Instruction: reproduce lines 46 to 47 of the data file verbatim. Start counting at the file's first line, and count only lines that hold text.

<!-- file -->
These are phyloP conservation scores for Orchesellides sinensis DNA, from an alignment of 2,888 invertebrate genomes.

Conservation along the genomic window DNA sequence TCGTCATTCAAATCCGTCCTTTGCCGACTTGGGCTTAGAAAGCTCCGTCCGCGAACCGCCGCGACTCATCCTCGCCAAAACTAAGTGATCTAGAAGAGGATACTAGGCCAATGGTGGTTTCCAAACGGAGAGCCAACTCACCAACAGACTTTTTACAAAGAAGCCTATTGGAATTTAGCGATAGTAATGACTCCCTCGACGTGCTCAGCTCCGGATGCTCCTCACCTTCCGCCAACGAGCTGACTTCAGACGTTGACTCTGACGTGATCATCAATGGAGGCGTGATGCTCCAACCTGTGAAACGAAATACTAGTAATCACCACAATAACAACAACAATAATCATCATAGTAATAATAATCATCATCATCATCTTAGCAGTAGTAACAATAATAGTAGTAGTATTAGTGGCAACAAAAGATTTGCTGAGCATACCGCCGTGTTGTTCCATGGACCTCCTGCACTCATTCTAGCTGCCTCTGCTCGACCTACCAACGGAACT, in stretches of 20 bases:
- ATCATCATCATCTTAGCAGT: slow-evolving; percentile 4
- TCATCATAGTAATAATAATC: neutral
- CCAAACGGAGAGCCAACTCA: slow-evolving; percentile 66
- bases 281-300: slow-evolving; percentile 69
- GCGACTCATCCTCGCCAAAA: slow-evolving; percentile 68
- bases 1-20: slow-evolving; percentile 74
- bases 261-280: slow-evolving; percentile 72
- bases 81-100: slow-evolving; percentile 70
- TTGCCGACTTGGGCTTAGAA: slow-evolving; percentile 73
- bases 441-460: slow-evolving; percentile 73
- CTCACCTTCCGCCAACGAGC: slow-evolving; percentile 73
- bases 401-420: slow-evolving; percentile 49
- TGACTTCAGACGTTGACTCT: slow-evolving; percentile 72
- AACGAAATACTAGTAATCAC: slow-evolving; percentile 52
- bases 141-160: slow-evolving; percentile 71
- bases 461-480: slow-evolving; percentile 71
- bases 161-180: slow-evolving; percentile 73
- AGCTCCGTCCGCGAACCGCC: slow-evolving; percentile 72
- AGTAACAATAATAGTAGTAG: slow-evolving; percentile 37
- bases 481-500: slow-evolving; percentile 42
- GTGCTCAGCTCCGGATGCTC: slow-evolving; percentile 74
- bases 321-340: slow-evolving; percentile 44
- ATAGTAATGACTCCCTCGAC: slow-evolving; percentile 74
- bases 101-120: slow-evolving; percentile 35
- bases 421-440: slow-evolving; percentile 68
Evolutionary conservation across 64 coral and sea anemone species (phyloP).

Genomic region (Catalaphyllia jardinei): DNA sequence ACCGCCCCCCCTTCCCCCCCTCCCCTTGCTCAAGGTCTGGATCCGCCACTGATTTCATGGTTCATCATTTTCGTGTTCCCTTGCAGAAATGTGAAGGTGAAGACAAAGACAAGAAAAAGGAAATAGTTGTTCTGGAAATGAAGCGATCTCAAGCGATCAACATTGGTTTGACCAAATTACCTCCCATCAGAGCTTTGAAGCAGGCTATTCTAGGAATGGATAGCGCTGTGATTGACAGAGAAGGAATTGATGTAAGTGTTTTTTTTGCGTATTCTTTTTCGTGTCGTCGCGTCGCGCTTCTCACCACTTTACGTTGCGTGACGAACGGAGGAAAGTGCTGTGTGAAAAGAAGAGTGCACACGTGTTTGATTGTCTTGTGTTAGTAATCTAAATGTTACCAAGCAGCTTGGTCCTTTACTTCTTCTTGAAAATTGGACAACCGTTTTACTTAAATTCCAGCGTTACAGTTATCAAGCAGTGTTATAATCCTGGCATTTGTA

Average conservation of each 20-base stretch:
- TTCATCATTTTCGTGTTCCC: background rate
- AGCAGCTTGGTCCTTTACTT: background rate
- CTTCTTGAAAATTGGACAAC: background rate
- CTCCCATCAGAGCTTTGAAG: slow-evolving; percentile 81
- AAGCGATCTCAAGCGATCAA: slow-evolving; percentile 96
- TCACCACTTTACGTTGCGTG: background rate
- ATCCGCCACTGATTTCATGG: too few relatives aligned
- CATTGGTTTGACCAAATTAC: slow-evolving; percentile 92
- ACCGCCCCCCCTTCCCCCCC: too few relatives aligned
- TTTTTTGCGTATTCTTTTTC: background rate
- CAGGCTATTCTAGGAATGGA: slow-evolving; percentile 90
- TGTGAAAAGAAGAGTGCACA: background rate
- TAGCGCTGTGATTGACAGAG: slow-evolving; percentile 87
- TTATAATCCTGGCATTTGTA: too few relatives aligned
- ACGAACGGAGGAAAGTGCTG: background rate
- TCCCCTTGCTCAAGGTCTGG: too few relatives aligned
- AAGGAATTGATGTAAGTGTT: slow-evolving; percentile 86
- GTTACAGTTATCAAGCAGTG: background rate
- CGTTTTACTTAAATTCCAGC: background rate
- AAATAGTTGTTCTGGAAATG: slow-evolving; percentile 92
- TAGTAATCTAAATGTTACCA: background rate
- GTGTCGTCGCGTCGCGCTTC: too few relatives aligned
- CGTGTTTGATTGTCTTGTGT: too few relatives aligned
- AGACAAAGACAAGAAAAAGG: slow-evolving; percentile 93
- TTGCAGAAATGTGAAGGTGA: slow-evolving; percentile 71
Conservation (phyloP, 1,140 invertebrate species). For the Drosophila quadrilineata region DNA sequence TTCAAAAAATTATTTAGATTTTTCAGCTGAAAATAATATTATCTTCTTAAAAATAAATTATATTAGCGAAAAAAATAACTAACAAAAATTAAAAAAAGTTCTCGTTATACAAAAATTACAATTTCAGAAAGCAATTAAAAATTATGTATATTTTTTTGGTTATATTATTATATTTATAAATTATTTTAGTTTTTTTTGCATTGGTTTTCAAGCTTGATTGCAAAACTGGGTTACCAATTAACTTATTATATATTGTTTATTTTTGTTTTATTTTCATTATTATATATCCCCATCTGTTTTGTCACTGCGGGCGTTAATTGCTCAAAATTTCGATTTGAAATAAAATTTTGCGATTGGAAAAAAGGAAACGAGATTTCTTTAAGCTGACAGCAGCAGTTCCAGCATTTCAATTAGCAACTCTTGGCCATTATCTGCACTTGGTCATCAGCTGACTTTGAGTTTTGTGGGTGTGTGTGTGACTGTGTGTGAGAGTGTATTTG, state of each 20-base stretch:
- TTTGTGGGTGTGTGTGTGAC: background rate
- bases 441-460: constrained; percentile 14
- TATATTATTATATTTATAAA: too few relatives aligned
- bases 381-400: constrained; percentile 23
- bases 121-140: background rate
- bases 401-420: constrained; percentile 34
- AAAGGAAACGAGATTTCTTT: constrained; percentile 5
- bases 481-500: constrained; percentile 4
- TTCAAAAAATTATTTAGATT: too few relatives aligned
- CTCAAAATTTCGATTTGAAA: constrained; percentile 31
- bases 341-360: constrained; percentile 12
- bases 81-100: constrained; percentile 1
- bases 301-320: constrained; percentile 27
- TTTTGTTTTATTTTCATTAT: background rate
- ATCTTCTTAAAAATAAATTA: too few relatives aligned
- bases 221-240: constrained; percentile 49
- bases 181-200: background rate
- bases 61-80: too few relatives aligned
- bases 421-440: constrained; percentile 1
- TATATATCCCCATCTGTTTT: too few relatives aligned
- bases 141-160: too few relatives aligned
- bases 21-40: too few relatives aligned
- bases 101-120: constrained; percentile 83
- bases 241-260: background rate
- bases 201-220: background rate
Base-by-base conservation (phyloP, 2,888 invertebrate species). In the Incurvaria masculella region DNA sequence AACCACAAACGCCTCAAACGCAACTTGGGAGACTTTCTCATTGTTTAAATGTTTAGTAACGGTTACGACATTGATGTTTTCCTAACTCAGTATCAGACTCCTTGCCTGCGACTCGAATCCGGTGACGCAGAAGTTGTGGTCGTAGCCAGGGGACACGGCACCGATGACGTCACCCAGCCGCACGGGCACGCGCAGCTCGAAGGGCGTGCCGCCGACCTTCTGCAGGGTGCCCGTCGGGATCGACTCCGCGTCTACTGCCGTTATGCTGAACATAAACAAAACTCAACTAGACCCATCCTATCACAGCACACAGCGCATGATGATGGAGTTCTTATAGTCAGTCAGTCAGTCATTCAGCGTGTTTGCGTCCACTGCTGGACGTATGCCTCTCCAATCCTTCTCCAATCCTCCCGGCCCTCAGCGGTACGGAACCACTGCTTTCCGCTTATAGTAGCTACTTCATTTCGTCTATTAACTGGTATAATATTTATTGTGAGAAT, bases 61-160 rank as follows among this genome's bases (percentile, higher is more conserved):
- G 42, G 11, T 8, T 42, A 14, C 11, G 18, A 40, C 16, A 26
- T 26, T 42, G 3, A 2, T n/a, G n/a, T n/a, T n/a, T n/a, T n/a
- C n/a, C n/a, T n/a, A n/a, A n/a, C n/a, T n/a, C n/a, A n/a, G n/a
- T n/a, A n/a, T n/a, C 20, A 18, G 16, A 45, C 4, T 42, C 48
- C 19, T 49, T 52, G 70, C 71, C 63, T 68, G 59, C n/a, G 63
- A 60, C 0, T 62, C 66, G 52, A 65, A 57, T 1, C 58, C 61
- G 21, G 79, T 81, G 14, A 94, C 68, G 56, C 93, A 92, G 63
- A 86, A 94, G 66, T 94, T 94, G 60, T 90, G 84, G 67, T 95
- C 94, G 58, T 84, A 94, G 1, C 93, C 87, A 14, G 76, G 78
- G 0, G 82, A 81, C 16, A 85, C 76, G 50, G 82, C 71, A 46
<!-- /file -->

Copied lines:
- TCCCCTTGCTCAAGGTCTGG: too few relatives aligned
- AAGGAATTGATGTAAGTGTT: slow-evolving; percentile 86